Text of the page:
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Trends

Stars. As I’ve mentioned, a lot of brands tend to just show pros winning with their stuff, be it bikes, shoes, sunglasses, helmets, chamois cream etc. That’s worked just fine for decades now. But it’s pretty one dimensional, especially in 2013. It’s also rather generic. Take Mr Cavendish. A few years back he was a star for Specialized at HTC. Then he was a star for Pinarello at Sky. Now in 2013 he’s a star for Specialized once again at Omega-Pharma-Quickstep-Thingamabobby. Is it his choice of bike that makes him awesome? Hardly. There’s still a place for endorsements, and always will be. But the way cycling brands leverage these endorsements needs to get a lot smarter, richer and more creative than just a sexy photo with a snappy headline.

Two way dialogue. Social media is no longer an option in modern business. It’s a necessity – the perfect way to create an ongoing conversation with your customers and, perhaps more importantly, prospective ones. I look at the power of social applications like Strava (which I love) and see a carbon-laden goldmine for those brands who are able to harness it over the next few years. The surface has barely been scratched.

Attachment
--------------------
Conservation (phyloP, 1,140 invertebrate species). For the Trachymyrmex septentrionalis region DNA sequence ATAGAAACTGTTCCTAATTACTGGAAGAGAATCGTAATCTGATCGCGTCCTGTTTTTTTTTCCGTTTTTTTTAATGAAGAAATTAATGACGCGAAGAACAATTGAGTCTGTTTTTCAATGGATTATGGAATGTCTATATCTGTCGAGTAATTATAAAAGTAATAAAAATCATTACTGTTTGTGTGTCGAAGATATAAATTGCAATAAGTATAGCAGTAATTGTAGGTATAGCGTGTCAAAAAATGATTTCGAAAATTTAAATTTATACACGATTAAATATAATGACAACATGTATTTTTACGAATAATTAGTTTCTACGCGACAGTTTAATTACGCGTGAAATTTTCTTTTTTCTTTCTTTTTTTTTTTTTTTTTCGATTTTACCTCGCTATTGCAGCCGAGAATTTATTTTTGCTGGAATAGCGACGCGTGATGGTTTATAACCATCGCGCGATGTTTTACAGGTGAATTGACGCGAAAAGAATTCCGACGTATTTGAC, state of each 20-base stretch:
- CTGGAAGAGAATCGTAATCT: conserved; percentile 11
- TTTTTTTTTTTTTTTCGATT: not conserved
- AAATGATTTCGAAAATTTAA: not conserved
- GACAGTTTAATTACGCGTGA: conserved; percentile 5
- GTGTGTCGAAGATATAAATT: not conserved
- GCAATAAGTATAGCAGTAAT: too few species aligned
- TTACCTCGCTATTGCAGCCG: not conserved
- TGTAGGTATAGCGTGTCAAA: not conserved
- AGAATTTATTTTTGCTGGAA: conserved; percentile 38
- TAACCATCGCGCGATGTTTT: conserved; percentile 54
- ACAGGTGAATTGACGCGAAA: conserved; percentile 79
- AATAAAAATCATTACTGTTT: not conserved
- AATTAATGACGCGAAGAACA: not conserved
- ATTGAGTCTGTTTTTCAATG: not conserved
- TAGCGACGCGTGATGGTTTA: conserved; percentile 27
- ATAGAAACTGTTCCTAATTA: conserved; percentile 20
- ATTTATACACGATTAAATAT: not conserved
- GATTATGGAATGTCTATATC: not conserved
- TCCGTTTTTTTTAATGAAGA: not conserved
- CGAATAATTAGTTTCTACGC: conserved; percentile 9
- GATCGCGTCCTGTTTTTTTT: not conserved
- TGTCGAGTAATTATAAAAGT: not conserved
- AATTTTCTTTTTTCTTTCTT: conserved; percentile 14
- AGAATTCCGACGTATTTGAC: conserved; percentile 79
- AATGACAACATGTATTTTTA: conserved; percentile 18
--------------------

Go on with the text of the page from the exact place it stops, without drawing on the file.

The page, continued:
Footnote: Yes, I’ve left Red Bull and Nike out of this post until now. Only because I don’t consider them cycling brands as such. However as a sporting mega brands that do it all, they have few peers – even if several of their chosen stars have fallen from grace over the years, including one Nike guy you may have heard of from Austin, Texas. Backed by the awesome creative firepower of some of the world’s greatest ad agencies, the ‘swooshed’ one has been behind so many outstanding campaigns I can’t possibly list them all. But just for fun, you may like to check out this one from the 2009 Tour de France…I’d be very happy to have my name on the credits.


2 thoughts on “Advertising bikes

  1. Thanks for sharing. My 0.02, LBS model needs to change if they are to survive in competition to online offerings. Servicing and maintenance of bikes will be the bread and butter of the LBS.